Rope Fibers

Fiber Materials


  • Para-phenylene terephthalamide is a low stretch, high strength fiber.
  • Good resistance to creep and high temperatures.
  • Kevlar, Technora and Twaron
  • Good resistance to creep and high temperatures
  • UV and abrasion resistance are poor, which means that the rope core will need a cover such as polyester.
  • Aramids have a poor resistance to knots and bending requiring large sheaves on pulleys.


  • High Modulus Polyethylene is a low stretch high strength fiber.
  • Dyneema and Spectra.
  • Lighter than Aramids
  • Doesn’t suffer from the same degree of strength loss when used around smaller diameter sheave ratios.


  • Vectran or Aromatic Liquid Crystal Polyester
  • High strength low stretch material.
  • Vectran has very low creep and a higher tenacity than Aramids
  • Very resistant to heat.


  • PBO poly (p-phenylene-2, 6-benzobisoxazole)
  • Marketed under the trade name Zylon.  This material is relatively new to the market.
  • PBO is one of the strongest materials currently available for rope making.
  • Very low stretch and exceptional resistance to high temperatures.
  • Needs to be protected from UV and abrasion.


  • Excellent resistance to UV and abrasion
  • Unaffected by water
  • Polyester is the material used in protective cover braids and also in ropes made of pure polyester ropes such as polyester double braids and 3 strand.


  • Polyamide
  • This material when dry is slightly stronger than Polyester but is slightly weakened when wet.
  • Nylon has good UV and abrasion resistance.  The primary advantage of nylon over other materials is its 30% stretch to break. Ideal in applications where energy absorption is a needed such as mooring, docking, or anchoring.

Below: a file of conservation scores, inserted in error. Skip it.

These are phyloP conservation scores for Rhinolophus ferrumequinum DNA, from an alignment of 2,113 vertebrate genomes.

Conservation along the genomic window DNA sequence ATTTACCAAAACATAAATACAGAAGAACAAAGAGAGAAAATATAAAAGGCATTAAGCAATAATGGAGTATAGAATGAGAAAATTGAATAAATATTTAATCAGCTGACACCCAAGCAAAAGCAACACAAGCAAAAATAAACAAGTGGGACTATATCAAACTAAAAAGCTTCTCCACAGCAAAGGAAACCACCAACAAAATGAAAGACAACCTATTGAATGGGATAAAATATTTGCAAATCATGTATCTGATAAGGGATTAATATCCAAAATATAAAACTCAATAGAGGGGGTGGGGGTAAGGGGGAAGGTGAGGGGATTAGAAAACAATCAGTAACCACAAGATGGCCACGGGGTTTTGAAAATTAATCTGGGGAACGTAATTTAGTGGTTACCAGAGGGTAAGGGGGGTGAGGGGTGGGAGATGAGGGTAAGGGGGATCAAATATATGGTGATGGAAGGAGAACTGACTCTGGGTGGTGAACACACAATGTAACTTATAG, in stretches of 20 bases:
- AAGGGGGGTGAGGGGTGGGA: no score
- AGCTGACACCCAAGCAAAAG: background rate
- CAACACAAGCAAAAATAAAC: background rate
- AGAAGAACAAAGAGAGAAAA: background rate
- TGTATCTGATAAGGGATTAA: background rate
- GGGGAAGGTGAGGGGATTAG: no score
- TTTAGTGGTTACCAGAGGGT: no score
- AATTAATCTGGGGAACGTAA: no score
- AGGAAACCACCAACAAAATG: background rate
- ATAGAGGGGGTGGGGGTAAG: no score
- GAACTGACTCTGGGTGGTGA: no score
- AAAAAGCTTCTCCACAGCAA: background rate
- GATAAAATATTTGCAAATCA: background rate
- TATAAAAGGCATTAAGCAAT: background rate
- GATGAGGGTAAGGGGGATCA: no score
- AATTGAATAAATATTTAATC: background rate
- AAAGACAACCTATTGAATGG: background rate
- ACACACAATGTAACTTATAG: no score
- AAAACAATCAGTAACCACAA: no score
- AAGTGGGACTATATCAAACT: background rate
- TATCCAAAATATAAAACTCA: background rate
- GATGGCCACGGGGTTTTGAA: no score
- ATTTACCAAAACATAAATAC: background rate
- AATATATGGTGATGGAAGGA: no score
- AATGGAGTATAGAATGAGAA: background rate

• Very light material which floats in water.
  • Low resistance to UV and abrasion.
  • Polypropylene has a good resistance to a large range of chemicals.


Grades of Dyneema


  • Launched in 2013, this is the latest from DSM Dyneema.
  • SK99 has 20% strength advantage over SK78 and crucially retains the same elongation and creep characteristics as SK78 thus outperforming SK90 on every level.
  • SK99 has an unmatched strength to weight ratio and has carved a niche for itself as the ultimate performance core material.


  • This is currently the standard grade used by manufacturers. It has the same strength but offers significantly improved creep and elongation characteristics.

SK 75

  • The standard for many years, but is being used less in pleasure marine because of the improved grades now available.


  • This grade offered 10-15 % more strength over SK 75/78 but has the same creep and elongation as SK75. Launched in 2009.


  • Has a lower grip characteristic than SK78.
  • Has almost zero creep.
  • Primarily used for static load applications. (Standing Rigging)